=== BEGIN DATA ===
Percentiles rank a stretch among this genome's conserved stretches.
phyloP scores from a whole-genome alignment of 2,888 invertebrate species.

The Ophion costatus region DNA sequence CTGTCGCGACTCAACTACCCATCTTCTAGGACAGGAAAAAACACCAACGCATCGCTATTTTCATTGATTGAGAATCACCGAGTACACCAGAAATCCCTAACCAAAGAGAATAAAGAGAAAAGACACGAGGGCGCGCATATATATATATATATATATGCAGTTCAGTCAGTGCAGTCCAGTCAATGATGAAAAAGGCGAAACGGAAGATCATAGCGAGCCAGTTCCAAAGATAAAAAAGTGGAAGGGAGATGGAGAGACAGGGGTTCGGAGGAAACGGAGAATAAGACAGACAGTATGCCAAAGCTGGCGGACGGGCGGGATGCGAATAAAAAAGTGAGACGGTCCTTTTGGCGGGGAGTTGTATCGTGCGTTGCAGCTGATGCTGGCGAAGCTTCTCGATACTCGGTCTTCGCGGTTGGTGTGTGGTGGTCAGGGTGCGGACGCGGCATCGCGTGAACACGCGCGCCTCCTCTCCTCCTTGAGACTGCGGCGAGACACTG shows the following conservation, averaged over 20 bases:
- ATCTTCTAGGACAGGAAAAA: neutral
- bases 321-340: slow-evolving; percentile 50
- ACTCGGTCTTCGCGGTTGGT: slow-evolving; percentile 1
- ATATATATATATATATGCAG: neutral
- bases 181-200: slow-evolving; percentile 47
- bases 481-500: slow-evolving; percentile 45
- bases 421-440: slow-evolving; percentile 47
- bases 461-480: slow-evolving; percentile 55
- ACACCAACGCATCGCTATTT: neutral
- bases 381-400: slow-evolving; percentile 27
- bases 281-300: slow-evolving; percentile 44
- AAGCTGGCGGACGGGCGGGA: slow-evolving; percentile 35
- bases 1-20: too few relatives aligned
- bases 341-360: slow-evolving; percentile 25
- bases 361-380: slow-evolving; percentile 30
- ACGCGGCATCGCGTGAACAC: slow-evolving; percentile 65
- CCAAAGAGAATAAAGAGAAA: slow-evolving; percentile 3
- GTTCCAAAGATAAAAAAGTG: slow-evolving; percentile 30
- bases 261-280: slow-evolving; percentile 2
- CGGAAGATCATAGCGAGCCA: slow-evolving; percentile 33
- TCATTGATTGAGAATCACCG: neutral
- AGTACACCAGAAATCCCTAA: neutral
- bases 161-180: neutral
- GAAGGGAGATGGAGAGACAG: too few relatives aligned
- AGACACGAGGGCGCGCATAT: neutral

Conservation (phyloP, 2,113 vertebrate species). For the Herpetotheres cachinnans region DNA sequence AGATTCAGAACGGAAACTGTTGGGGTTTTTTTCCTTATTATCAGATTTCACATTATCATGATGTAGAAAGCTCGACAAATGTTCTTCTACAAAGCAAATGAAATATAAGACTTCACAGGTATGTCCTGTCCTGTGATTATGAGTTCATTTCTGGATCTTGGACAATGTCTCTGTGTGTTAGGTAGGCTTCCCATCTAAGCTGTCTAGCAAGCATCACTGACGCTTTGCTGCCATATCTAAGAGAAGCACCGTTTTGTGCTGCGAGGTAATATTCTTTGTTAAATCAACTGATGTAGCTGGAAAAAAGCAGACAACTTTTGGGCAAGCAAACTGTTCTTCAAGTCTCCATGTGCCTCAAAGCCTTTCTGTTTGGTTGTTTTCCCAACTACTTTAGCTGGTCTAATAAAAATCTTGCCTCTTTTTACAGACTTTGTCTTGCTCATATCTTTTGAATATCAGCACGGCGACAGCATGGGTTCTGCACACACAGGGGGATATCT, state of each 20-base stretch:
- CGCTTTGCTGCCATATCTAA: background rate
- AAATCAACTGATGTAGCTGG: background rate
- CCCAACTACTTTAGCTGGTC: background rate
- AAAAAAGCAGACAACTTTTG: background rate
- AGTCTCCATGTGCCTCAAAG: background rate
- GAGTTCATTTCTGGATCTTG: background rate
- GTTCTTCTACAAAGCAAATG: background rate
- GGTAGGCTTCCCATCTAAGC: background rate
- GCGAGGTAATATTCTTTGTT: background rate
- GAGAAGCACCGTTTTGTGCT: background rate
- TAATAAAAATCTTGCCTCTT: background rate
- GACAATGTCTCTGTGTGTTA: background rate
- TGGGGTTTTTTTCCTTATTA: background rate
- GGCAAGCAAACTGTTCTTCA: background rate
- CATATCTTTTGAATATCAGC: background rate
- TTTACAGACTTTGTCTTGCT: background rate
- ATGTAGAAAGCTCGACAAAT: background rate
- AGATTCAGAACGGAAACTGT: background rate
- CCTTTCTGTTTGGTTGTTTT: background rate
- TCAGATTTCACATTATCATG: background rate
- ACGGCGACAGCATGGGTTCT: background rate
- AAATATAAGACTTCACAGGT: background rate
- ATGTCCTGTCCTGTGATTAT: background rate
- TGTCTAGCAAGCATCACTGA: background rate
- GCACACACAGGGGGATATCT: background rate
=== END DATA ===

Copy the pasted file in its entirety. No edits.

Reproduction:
Percentiles rank a stretch among this genome's conserved stretches.
phyloP scores from a whole-genome alignment of 2,888 invertebrate species.

The Ophion costatus region DNA sequence CTGTCGCGACTCAACTACCCATCTTCTAGGACAGGAAAAAACACCAACGCATCGCTATTTTCATTGATTGAGAATCACCGAGTACACCAGAAATCCCTAACCAAAGAGAATAAAGAGAAAAGACACGAGGGCGCGCATATATATATATATATATATGCAGTTCAGTCAGTGCAGTCCAGTCAATGATGAAAAAGGCGAAACGGAAGATCATAGCGAGCCAGTTCCAAAGATAAAAAAGTGGAAGGGAGATGGAGAGACAGGGGTTCGGAGGAAACGGAGAATAAGACAGACAGTATGCCAAAGCTGGCGGACGGGCGGGATGCGAATAAAAAAGTGAGACGGTCCTTTTGGCGGGGAGTTGTATCGTGCGTTGCAGCTGATGCTGGCGAAGCTTCTCGATACTCGGTCTTCGCGGTTGGTGTGTGGTGGTCAGGGTGCGGACGCGGCATCGCGTGAACACGCGCGCCTCCTCTCCTCCTTGAGACTGCGGCGAGACACTG shows the following conservation, averaged over 20 bases:
- ATCTTCTAGGACAGGAAAAA: neutral
- bases 321-340: slow-evolving; percentile 50
- ACTCGGTCTTCGCGGTTGGT: slow-evolving; percentile 1
- ATATATATATATATATGCAG: neutral
- bases 181-200: slow-evolving; percentile 47
- bases 481-500: slow-evolving; percentile 45
- bases 421-440: slow-evolving; percentile 47
- bases 461-480: slow-evolving; percentile 55
- ACACCAACGCATCGCTATTT: neutral
- bases 381-400: slow-evolving; percentile 27
- bases 281-300: slow-evolving; percentile 44
- AAGCTGGCGGACGGGCGGGA: slow-evolving; percentile 35
- bases 1-20: too few relatives aligned
- bases 341-360: slow-evolving; percentile 25
- bases 361-380: slow-evolving; percentile 30
- ACGCGGCATCGCGTGAACAC: slow-evolving; percentile 65
- CCAAAGAGAATAAAGAGAAA: slow-evolving; percentile 3
- GTTCCAAAGATAAAAAAGTG: slow-evolving; percentile 30
- bases 261-280: slow-evolving; percentile 2
- CGGAAGATCATAGCGAGCCA: slow-evolving; percentile 33
- TCATTGATTGAGAATCACCG: neutral
- AGTACACCAGAAATCCCTAA: neutral
- bases 161-180: neutral
- GAAGGGAGATGGAGAGACAG: too few relatives aligned
- AGACACGAGGGCGCGCATAT: neutral

Conservation (phyloP, 2,113 vertebrate species). For the Herpetotheres cachinnans region DNA sequence AGATTCAGAACGGAAACTGTTGGGGTTTTTTTCCTTATTATCAGATTTCACATTATCATGATGTAGAAAGCTCGACAAATGTTCTTCTACAAAGCAAATGAAATATAAGACTTCACAGGTATGTCCTGTCCTGTGATTATGAGTTCATTTCTGGATCTTGGACAATGTCTCTGTGTGTTAGGTAGGCTTCCCATCTAAGCTGTCTAGCAAGCATCACTGACGCTTTGCTGCCATATCTAAGAGAAGCACCGTTTTGTGCTGCGAGGTAATATTCTTTGTTAAATCAACTGATGTAGCTGGAAAAAAGCAGACAACTTTTGGGCAAGCAAACTGTTCTTCAAGTCTCCATGTGCCTCAAAGCCTTTCTGTTTGGTTGTTTTCCCAACTACTTTAGCTGGTCTAATAAAAATCTTGCCTCTTTTTACAGACTTTGTCTTGCTCATATCTTTTGAATATCAGCACGGCGACAGCATGGGTTCTGCACACACAGGGGGATATCT, state of each 20-base stretch:
- CGCTTTGCTGCCATATCTAA: background rate
- AAATCAACTGATGTAGCTGG: background rate
- CCCAACTACTTTAGCTGGTC: background rate
- AAAAAAGCAGACAACTTTTG: background rate
- AGTCTCCATGTGCCTCAAAG: background rate
- GAGTTCATTTCTGGATCTTG: background rate
- GTTCTTCTACAAAGCAAATG: background rate
- GGTAGGCTTCCCATCTAAGC: background rate
- GCGAGGTAATATTCTTTGTT: background rate
- GAGAAGCACCGTTTTGTGCT: background rate
- TAATAAAAATCTTGCCTCTT: background rate
- GACAATGTCTCTGTGTGTTA: background rate
- TGGGGTTTTTTTCCTTATTA: background rate
- GGCAAGCAAACTGTTCTTCA: background rate
- CATATCTTTTGAATATCAGC: background rate
- TTTACAGACTTTGTCTTGCT: background rate
- ATGTAGAAAGCTCGACAAAT: background rate
- AGATTCAGAACGGAAACTGT: background rate
- CCTTTCTGTTTGGTTGTTTT: background rate
- TCAGATTTCACATTATCATG: background rate
- ACGGCGACAGCATGGGTTCT: background rate
- AAATATAAGACTTCACAGGT: background rate
- ATGTCCTGTCCTGTGATTAT: background rate
- TGTCTAGCAAGCATCACTGA: background rate
- GCACACACAGGGGGATATCT: background rate